Issue 8, January 28 2011
Guest column by Jillian Segal AM: Report from Australian delegation to Global Women’s Forum for the Economy and Society, Deauville, October 2010
Australia‟s approach to increasing the numbers of women on boards and in senior management has received improved global recognition as a result of our presence as an invited official delegation at the sixth Women‟s Forum for the Economy and Society in France in October 2010.
Although most European countries are heading in the direction of legislated quotas to kick-start the process of significantly increasing the number of women on boards, the Americans were particularly impressed by the ASX Corporate Governance Council approach of a business led model of voluntary but disclosed compliance.
Aude Zieseniss de Thuin, a Swiss sociologist and psychologist, founded the Women‟s Forum for the Economy and Society in 2003 after she was not invited to the Davos Forum that Year. On the philosophy of „if you can‟t join „em, beat them‟, de Thuin established a high-level women‟s forum that aimed to address key issues for women, and for the world, at its annual meeting in Deauville, France.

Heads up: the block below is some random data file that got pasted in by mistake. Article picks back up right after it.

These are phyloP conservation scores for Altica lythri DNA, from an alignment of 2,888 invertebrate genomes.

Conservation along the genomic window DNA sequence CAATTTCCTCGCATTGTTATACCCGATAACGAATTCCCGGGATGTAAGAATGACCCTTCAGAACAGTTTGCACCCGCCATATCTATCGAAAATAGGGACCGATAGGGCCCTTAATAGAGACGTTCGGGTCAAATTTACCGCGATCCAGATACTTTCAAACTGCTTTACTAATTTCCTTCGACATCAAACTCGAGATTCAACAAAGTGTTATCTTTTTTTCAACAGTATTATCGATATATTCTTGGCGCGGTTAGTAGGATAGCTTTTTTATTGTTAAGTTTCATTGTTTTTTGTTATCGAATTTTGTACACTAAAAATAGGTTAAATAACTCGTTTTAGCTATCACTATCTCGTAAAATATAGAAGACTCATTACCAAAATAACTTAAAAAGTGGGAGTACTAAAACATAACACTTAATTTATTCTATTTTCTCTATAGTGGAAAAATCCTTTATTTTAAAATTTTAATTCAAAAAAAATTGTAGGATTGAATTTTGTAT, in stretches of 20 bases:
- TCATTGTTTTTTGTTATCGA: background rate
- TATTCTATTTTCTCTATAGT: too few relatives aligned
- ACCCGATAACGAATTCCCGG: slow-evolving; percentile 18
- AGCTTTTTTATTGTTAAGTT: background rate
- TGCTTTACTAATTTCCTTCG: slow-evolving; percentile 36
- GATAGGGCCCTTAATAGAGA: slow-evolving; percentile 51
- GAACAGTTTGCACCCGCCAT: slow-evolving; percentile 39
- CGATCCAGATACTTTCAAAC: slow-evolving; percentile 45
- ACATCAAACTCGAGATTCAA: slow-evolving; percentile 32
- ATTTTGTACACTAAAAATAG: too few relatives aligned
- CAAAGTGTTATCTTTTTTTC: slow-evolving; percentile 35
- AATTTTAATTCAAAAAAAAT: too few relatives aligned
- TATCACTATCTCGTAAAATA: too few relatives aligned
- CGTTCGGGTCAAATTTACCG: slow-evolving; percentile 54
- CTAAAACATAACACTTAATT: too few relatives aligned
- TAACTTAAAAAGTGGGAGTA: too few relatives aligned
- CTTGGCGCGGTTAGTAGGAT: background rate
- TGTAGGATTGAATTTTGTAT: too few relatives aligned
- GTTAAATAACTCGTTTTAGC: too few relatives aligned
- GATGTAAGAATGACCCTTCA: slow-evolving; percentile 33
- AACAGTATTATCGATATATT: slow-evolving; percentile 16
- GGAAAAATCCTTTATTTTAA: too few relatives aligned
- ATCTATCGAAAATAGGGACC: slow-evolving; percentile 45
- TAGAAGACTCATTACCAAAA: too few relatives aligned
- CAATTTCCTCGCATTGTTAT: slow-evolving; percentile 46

This year an Australian delegation of eight women attended, led by Jan Elsner and Barbara Heilemann from Positive Leadership, (who had attended previously) as well as Carol Schwartz, director of Stockland, Catherine McDowell, head of ANZ private banking, Amanda Mostyn from ASX, Jane Harvey NED from Melbourne, Christine Stasi from PWC and myself.
Other official delegations this year were from Scandinavia and South Africa. The forum was attended by 1300 delegates and attracted significant corporate sponsors, among them Sanofi-Aventis, Astrazeneca, the Renault-Nissan Alliance, Boston Consulting, McKinsey and Ernst and Young. High level delegations attended from the US and all over Europe and several of them included CEOs. The very impressive French Minister, Christine Lagarde, who is Minister of Economic Affairs, Industry and Employment, gave a keynote address.
The program was broad, covering issues such as the environment, sustainability, better cities, health partnerships, sustainable food production as well as issues that focused more directly on women‟s empowerment in business, such as woman‟s approach to risk, the issue of women on family company boards etc. The full program can be found at:
One of the inspiring events was the Cartier Initiative which gave Awards to young female entrepreneurs and which showcased an exciting range of innovative projects. There was considerable participation by African women.